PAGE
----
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Supermarket shelves lie empty as venders struggle to predict demand


Supermarket shelves lie empty as venders struggle to predict demand

Early in 2023, a crisis involving salads in British supermarkets made news. Nevertheless, consumers across Europe and the Middle East who are looking for some basic groceries—such as toothpaste, pasta, and beer—are finding gaps on the shelves.

Leading consultants, analysts, and business leaders claimed that supermarkets are finding it difficult to forecast demand as consumer behavior is being affected by the cost-of-living crisis, new purchasing options, and the COVID-19 experience, which is coming to an end.

Along with war and weather, other factors that contribute to erratic stock levels of goods like chocolate, ketchup, and shampoo include supply chain problems and a reluctance to make deals with suppliers while commodity prices are high.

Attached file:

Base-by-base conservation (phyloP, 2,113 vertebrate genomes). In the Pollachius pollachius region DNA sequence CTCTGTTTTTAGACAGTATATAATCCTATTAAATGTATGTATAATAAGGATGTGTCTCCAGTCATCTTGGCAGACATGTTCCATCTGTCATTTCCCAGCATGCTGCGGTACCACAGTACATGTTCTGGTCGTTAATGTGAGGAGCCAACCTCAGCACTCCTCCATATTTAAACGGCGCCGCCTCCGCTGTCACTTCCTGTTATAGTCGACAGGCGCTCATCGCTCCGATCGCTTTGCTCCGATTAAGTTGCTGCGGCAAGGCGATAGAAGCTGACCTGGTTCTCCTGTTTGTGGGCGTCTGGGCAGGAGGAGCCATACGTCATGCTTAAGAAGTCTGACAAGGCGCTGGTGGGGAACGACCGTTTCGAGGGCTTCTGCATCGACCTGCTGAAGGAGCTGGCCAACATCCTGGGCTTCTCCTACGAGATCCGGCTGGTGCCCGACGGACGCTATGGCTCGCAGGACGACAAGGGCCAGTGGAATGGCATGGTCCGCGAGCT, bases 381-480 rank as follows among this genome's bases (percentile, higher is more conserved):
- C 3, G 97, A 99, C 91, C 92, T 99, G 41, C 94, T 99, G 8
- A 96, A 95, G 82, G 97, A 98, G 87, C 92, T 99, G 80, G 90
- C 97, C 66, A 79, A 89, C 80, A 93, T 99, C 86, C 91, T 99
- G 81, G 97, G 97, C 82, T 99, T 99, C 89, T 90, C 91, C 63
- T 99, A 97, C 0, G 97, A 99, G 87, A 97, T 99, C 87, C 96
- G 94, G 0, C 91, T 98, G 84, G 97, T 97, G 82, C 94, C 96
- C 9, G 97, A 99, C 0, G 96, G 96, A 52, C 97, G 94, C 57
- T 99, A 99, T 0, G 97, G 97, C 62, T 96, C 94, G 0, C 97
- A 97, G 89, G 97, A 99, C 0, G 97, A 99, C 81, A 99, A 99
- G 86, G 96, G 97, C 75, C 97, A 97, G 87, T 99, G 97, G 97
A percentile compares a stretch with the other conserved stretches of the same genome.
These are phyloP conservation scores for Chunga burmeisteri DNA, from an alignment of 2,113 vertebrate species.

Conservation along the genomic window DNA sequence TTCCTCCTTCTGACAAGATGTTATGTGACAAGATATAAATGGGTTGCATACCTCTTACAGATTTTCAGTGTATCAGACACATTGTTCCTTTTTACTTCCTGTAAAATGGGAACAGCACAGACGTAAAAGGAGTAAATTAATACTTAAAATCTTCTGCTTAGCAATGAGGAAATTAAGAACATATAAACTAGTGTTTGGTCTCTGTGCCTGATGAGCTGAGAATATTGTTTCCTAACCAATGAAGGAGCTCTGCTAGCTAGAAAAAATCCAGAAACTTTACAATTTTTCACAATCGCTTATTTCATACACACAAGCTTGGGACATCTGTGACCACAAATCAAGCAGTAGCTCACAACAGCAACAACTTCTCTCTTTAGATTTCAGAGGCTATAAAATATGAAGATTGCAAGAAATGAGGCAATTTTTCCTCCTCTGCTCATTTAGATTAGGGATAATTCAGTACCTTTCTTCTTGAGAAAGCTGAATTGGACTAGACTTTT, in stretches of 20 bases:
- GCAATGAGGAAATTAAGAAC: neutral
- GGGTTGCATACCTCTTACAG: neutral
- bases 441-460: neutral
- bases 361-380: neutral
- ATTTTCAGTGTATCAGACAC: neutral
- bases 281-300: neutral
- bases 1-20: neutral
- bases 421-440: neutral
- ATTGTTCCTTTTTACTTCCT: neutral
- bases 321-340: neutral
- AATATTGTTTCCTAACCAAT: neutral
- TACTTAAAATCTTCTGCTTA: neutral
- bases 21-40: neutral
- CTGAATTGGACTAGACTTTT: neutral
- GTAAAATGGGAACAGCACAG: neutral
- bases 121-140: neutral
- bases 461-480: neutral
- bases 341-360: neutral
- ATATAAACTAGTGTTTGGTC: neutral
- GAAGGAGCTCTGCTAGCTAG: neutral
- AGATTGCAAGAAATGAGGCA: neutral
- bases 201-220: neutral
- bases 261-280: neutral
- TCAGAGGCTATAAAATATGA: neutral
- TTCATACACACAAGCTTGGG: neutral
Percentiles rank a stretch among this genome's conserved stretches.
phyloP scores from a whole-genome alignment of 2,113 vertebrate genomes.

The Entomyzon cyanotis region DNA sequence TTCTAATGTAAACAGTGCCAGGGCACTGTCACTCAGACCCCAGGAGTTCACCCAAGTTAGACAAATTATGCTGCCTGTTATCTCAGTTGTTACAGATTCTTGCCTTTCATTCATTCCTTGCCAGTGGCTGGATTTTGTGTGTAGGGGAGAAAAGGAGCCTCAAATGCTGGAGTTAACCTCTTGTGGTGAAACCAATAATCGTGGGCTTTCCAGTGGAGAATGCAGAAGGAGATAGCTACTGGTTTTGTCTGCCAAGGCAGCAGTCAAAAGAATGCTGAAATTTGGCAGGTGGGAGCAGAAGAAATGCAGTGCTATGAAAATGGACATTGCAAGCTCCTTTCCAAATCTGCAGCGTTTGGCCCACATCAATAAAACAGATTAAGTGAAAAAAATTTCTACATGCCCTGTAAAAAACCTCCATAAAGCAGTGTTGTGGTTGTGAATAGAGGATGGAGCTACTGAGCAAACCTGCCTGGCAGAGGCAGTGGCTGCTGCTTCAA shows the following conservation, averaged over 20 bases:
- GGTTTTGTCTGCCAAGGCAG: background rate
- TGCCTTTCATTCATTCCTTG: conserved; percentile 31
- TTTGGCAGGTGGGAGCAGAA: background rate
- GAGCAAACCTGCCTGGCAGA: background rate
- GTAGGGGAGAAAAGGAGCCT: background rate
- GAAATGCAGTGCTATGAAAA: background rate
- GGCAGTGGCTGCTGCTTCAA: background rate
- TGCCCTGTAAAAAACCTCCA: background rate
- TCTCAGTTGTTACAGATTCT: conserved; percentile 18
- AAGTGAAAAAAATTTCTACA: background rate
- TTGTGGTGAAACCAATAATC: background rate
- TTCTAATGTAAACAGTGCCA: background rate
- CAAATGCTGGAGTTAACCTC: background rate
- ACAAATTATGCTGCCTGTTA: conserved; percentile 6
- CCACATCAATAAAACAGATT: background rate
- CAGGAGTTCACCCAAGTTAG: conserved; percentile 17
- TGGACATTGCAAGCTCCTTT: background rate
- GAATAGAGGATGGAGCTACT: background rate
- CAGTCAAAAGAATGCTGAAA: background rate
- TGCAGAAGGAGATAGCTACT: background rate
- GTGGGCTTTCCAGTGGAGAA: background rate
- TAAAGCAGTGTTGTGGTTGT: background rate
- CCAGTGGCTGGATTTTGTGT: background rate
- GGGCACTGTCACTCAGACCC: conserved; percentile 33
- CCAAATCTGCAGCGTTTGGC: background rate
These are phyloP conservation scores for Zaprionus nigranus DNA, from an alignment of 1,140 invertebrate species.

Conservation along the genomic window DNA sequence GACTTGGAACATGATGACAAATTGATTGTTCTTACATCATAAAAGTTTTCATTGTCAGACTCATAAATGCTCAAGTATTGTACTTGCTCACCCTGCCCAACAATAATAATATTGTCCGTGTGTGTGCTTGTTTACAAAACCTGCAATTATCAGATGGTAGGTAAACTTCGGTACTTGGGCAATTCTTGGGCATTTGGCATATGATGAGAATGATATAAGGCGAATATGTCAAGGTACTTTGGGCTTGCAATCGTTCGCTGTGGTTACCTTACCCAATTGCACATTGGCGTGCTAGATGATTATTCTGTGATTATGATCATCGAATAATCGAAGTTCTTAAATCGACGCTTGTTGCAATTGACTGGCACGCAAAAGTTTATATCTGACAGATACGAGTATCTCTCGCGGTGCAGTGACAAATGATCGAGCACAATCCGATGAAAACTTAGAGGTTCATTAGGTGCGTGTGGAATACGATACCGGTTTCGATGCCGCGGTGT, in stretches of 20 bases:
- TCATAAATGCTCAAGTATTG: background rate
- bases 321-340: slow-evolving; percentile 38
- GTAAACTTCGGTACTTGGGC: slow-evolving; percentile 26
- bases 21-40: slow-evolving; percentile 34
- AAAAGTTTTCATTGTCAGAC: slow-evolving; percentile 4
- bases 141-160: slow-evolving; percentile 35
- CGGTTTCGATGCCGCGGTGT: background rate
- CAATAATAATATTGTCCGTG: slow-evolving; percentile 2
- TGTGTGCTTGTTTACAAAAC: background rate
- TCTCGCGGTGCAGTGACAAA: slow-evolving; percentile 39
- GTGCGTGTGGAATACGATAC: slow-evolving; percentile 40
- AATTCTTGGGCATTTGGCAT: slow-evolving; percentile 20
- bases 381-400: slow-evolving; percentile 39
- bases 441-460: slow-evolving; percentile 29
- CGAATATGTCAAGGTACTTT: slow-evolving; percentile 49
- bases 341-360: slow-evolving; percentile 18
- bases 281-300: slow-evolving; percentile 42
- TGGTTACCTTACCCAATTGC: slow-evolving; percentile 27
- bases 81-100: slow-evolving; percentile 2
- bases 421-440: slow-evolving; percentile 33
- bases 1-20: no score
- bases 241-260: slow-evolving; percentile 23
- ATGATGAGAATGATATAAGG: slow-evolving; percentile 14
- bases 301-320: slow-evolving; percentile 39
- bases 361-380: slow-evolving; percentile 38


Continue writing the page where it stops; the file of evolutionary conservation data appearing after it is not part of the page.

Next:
According to Luke Jensen, executive director of British online retailer Ocado, recent inflationary pressure has caused consumers to discontinue particular products in a more abrupt and severe manner than in the past. 

In addition, Jensen serves as the CEO of Ocado Solutions, which offers food delivery technology to several European retail chains, including Auchan Retail in Poland, Casino Group in France, Ica in Sweden, and Alcampo in Spain.

Changes in consumer behavior brought on by COVID-19 lockdowns and the rise of online retail are further contributing factors; however, it's difficult to anticipate how much consumers will return to stores given how their lifestyles are still adapting following the epidemic.

In addition to challenging to predict what consumers will want, suppliers are also having trouble filling orders due to rising commodity prices, shipping bottlenecks, and a lack of labor and raw materials.

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